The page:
The OPEN budget is handed out in the form of three-year grants, worth around $3m on average. Developers sign cooperative agreements whereby ARPA-E provides assistance and reviews progress on a regular basis.
Unlike standard grants, ARPA-E reserves the right to pull the plug on projects that it believes are not going to achieve a satisfactory outcome. Martin says the agency has “stopped a couple of dozen projects because the science wasn’t working.”
Provided the project fits into one of the agency’s mission areas, however, anyone can apply for funding. The only conditions are that the project cannot be targeted at an area where ARPA-E already has a focused solicitation programme, and the work has to be carried out in the US.
Previous recipients have included teams working on carbon capture, fuel cells, grid hardware and software, tidal power and even a flow battery design that uses quinone, a molecule found in rhubarb.
The OPEN 2015 funding announcement has been well received by representatives of various renewable energy sectors in the US.
Scott Van Pelt, director of engineering at the New York-based distributed energy project developer Urban Green Energy, said his company had benefited from DoE funding in the past to develop wind turbines, and would likely be applying for funds under the OPEN 2015 scheme.
Urban Green Energy is hoping to use the cash to help develop systems that can improve the way wind and solar energy is used to power micro-grids. “The disruptive technologies aspect is interesting,” Van Pelt says.
“It negates conventional oil and gas and is indirectly saying ‘renewable technologies’. The distributed technology clause means it could favour behind-the-meter technologies, or those that are disruptive to the grid.”
The Solar Energy Industries Association’s vice president of executive affairs, Tom Kimbis, says the package would help research and development activities among the association’s 1,000 or so members across the solar value chain.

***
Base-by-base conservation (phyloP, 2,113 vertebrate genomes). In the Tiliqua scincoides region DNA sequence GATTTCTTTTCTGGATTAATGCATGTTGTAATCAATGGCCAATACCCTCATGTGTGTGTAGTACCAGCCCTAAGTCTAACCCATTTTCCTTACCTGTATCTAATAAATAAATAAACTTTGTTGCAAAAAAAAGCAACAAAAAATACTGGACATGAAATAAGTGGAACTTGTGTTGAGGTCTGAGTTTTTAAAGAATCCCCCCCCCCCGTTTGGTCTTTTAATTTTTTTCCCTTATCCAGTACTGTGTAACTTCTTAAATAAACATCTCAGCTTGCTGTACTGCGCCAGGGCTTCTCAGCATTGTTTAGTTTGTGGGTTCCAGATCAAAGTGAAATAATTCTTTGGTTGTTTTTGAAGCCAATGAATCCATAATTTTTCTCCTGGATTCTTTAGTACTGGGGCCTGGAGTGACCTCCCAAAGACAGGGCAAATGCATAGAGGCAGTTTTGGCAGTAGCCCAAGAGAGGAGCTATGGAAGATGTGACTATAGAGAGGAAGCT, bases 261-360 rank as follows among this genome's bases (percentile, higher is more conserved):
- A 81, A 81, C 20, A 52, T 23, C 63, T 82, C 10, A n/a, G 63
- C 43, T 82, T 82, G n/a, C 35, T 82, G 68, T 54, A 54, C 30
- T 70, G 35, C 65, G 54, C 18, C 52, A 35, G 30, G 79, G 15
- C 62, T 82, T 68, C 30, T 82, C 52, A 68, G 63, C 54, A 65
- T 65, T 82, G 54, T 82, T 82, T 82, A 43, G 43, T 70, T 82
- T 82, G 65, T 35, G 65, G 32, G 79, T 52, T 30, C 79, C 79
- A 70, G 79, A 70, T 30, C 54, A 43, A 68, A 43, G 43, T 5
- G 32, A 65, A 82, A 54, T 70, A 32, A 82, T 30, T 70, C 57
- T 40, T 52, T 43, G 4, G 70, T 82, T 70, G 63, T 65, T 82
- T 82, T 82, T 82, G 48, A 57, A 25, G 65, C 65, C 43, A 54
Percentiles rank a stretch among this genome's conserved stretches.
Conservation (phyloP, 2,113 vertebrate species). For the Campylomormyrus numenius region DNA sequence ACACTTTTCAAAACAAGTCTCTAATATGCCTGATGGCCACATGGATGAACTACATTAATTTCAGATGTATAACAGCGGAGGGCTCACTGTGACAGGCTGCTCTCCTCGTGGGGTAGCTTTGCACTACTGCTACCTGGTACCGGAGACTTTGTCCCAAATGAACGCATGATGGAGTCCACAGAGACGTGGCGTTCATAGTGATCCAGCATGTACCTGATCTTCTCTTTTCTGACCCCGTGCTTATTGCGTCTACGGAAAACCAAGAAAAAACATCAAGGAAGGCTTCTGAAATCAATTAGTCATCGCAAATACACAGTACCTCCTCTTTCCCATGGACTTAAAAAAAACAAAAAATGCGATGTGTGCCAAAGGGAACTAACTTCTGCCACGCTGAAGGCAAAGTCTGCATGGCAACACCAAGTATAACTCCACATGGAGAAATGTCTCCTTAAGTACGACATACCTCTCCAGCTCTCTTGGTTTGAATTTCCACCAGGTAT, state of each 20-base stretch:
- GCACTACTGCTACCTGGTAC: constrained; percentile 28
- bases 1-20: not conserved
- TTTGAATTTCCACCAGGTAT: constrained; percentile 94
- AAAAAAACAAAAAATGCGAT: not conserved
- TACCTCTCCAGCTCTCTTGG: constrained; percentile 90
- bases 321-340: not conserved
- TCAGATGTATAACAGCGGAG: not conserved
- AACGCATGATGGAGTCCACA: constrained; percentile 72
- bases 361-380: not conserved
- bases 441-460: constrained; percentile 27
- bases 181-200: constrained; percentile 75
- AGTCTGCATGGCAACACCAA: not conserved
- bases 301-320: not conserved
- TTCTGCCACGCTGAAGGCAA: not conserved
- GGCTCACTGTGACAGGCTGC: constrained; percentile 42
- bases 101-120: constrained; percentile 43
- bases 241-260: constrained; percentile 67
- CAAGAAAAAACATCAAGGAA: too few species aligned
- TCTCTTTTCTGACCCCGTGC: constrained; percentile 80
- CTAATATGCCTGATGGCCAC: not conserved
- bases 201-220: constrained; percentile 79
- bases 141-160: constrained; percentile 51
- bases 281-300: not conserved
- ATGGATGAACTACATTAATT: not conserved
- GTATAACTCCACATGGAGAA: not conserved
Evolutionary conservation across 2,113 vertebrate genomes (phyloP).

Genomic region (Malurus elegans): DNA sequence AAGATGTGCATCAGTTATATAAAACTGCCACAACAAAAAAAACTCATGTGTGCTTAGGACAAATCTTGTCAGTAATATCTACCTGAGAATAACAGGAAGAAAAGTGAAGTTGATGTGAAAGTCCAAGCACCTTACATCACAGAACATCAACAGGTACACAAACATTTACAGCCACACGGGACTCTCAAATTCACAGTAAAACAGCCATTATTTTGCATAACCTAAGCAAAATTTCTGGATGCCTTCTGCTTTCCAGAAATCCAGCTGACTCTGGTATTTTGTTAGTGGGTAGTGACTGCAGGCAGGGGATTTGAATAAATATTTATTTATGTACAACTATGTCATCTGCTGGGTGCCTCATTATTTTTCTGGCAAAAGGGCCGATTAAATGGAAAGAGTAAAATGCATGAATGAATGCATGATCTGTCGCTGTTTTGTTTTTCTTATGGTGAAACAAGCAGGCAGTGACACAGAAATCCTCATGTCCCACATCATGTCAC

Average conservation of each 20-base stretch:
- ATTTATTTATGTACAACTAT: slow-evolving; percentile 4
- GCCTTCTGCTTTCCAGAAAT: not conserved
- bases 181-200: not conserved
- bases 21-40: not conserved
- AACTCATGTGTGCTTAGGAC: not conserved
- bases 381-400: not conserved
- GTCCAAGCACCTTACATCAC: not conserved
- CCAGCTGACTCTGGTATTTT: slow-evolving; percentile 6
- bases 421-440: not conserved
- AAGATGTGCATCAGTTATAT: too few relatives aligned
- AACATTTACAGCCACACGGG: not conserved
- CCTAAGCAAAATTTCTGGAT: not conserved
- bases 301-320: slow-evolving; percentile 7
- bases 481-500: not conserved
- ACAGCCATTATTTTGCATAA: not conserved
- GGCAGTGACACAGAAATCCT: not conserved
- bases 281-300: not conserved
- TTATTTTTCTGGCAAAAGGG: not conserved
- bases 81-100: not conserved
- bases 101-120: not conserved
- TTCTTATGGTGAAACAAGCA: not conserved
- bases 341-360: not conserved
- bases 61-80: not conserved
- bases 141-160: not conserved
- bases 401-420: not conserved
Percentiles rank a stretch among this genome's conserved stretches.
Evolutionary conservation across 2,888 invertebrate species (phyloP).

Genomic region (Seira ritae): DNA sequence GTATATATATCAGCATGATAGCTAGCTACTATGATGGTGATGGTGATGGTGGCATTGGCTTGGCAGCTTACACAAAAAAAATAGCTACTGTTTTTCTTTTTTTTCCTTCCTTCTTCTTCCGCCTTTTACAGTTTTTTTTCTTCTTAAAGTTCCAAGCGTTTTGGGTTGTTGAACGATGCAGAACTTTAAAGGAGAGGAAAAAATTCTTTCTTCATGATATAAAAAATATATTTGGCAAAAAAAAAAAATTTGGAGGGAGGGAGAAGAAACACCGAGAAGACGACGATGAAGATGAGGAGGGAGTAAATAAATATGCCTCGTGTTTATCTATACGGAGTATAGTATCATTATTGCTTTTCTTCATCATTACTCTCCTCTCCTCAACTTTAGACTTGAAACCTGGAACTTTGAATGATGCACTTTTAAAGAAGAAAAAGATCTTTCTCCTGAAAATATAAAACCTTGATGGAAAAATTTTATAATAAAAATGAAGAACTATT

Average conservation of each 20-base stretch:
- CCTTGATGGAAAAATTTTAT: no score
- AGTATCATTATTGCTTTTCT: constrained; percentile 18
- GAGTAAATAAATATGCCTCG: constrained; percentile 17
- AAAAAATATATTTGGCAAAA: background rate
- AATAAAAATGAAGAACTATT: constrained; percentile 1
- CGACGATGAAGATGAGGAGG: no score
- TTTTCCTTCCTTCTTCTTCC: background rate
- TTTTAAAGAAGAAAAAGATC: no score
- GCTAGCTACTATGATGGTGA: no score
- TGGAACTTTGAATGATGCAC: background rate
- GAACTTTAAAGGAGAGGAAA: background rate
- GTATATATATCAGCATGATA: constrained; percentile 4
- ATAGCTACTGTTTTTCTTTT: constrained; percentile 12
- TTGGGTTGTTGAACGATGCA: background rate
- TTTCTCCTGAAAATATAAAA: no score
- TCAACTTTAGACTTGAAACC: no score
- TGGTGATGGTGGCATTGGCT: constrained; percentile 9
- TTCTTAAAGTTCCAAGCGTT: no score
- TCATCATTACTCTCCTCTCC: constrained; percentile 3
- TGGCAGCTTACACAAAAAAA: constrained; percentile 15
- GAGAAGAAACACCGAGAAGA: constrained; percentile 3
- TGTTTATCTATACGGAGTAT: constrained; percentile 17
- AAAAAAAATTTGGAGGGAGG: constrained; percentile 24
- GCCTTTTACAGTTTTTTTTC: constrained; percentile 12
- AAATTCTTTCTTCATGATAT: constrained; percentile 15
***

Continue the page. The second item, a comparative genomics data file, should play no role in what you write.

"The Department of Energy's OPEN 2015 opportunity funds critically important work towards the top of the solar value chain, by incentivising the development of new technologies, including new solar energy advances, that have the chance to change our energy future,” he says.
He continues: "DoE's leadership in basic and applied research and development has helped create the booming US solar economy we see today, with more than in 6,500 solar companies and 174,000 American jobs.
“For solar, this solicitation offers the opportunity to develop more such technological innovations that will power the homes, businesses and schools of tomorrow."
Bill Staby, chairman of the Ocean Renewable Energy Coalition, also believes OPEN 2015 could be a boost for research and development.
“It's very good news that the DoE ARPA-E program specifically mentioned wave and tidal technologies in its recent solicitation,” he says.
“It indicates an institutional awareness that marine renewable technologies—wave, tidal, ocean current and run-of-river—can play an important role in our nation's energy future.”
In particular, he says, the nature of the funding package means it could probably support projects needing of basic research to progress beyond a technology readiness level of around 3, which might include proof-of-concept designs.